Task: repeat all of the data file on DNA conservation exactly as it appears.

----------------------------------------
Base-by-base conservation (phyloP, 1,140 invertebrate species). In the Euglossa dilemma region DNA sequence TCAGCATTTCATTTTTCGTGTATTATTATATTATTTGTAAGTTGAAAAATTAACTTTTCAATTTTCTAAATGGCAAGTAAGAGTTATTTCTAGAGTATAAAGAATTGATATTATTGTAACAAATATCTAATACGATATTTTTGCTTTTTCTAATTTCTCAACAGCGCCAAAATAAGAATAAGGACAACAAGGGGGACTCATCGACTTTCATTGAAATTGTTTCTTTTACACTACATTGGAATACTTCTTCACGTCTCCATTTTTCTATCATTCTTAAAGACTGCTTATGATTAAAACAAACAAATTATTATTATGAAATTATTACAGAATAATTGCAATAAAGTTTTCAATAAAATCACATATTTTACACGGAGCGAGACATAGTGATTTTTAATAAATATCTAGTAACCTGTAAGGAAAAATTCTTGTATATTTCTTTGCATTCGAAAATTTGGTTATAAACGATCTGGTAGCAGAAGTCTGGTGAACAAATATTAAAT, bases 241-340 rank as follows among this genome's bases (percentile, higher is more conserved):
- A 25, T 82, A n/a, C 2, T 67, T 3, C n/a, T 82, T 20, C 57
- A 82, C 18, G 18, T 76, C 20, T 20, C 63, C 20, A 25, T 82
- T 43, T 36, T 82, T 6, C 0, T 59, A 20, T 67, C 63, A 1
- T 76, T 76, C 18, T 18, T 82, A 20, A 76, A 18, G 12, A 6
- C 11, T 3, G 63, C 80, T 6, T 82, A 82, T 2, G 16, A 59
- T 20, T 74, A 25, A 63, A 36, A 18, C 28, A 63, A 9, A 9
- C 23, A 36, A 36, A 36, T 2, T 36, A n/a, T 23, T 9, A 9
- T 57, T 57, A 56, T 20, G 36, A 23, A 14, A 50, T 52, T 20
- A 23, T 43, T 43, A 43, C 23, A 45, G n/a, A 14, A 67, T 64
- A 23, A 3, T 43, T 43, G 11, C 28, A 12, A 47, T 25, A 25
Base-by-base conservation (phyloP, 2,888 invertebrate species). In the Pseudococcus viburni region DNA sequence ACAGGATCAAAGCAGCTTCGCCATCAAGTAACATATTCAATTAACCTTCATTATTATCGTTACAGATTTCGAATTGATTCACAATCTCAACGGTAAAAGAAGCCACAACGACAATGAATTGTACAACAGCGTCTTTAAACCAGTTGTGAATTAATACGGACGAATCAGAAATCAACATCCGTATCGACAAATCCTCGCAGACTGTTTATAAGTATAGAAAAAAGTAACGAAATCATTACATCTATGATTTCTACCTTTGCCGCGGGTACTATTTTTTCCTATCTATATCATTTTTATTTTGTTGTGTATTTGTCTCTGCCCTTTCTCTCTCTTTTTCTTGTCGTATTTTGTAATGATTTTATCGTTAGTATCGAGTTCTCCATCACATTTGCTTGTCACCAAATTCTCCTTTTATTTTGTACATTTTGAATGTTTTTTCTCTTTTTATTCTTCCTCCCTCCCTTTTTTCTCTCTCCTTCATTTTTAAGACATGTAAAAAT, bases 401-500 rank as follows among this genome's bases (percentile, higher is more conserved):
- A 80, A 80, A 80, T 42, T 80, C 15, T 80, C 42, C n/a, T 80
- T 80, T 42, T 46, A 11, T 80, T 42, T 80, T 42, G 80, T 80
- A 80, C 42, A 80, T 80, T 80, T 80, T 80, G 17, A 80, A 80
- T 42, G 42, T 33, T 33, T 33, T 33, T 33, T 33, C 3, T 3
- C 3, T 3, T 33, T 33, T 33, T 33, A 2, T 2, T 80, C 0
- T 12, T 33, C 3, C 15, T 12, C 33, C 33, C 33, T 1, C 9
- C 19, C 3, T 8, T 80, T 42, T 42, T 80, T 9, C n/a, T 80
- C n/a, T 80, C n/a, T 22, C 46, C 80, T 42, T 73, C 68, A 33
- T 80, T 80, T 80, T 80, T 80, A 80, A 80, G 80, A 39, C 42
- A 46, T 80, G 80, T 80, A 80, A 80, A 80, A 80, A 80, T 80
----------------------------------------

Base-by-base conservation (phyloP, 1,140 invertebrate species). In the Euglossa dilemma region DNA sequence TCAGCATTTCATTTTTCGTGTATTATTATATTATTTGTAAGTTGAAAAATTAACTTTTCAATTTTCTAAATGGCAAGTAAGAGTTATTTCTAGAGTATAAAGAATTGATATTATTGTAACAAATATCTAATACGATATTTTTGCTTTTTCTAATTTCTCAACAGCGCCAAAATAAGAATAAGGACAACAAGGGGGACTCATCGACTTTCATTGAAATTGTTTCTTTTACACTACATTGGAATACTTCTTCACGTCTCCATTTTTCTATCATTCTTAAAGACTGCTTATGATTAAAACAAACAAATTATTATTATGAAATTATTACAGAATAATTGCAATAAAGTTTTCAATAAAATCACATATTTTACACGGAGCGAGACATAGTGATTTTTAATAAATATCTAGTAACCTGTAAGGAAAAATTCTTGTATATTTCTTTGCATTCGAAAATTTGGTTATAAACGATCTGGTAGCAGAAGTCTGGTGAACAAATATTAAAT, bases 241-340 rank as follows among this genome's bases (percentile, higher is more conserved):
- A 25, T 82, A n/a, C 2, T 67, T 3, C n/a, T 82, T 20, C 57
- A 82, C 18, G 18, T 76, C 20, T 20, C 63, C 20, A 25, T 82
- T 43, T 36, T 82, T 6, C 0, T 59, A 20, T 67, C 63, A 1
- T 76, T 76, C 18, T 18, T 82, A 20, A 76, A 18, G 12, A 6
- C 11, T 3, G 63, C 80, T 6, T 82, A 82, T 2, G 16, A 59
- T 20, T 74, A 25, A 63, A 36, A 18, C 28, A 63, A 9, A 9
- C 23, A 36, A 36, A 36, T 2, T 36, A n/a, T 23, T 9, A 9
- T 57, T 57, A 56, T 20, G 36, A 23, A 14, A 50, T 52, T 20
- A 23, T 43, T 43, A 43, C 23, A 45, G n/a, A 14, A 67, T 64
- A 23, A 3, T 43, T 43, G 11, C 28, A 12, A 47, T 25, A 25
Base-by-base conservation (phyloP, 2,888 invertebrate species). In the Pseudococcus viburni region DNA sequence ACAGGATCAAAGCAGCTTCGCCATCAAGTAACATATTCAATTAACCTTCATTATTATCGTTACAGATTTCGAATTGATTCACAATCTCAACGGTAAAAGAAGCCACAACGACAATGAATTGTACAACAGCGTCTTTAAACCAGTTGTGAATTAATACGGACGAATCAGAAATCAACATCCGTATCGACAAATCCTCGCAGACTGTTTATAAGTATAGAAAAAAGTAACGAAATCATTACATCTATGATTTCTACCTTTGCCGCGGGTACTATTTTTTCCTATCTATATCATTTTTATTTTGTTGTGTATTTGTCTCTGCCCTTTCTCTCTCTTTTTCTTGTCGTATTTTGTAATGATTTTATCGTTAGTATCGAGTTCTCCATCACATTTGCTTGTCACCAAATTCTCCTTTTATTTTGTACATTTTGAATGTTTTTTCTCTTTTTATTCTTCCTCCCTCCCTTTTTTCTCTCTCCTTCATTTTTAAGACATGTAAAAAT, bases 401-500 rank as follows among this genome's bases (percentile, higher is more conserved):
- A 80, A 80, A 80, T 42, T 80, C 15, T 80, C 42, C n/a, T 80
- T 80, T 42, T 46, A 11, T 80, T 42, T 80, T 42, G 80, T 80
- A 80, C 42, A 80, T 80, T 80, T 80, T 80, G 17, A 80, A 80
- T 42, G 42, T 33, T 33, T 33, T 33, T 33, T 33, C 3, T 3
- C 3, T 3, T 33, T 33, T 33, T 33, A 2, T 2, T 80, C 0
- T 12, T 33, C 3, C 15, T 12, C 33, C 33, C 33, T 1, C 9
- C 19, C 3, T 8, T 80, T 42, T 42, T 80, T 9, C n/a, T 80
- C n/a, T 80, C n/a, T 22, C 46, C 80, T 42, T 73, C 68, A 33
- T 80, T 80, T 80, T 80, T 80, A 80, A 80, G 80, A 39, C 42
- A 46, T 80, G 80, T 80, A 80, A 80, A 80, A 80, A 80, T 80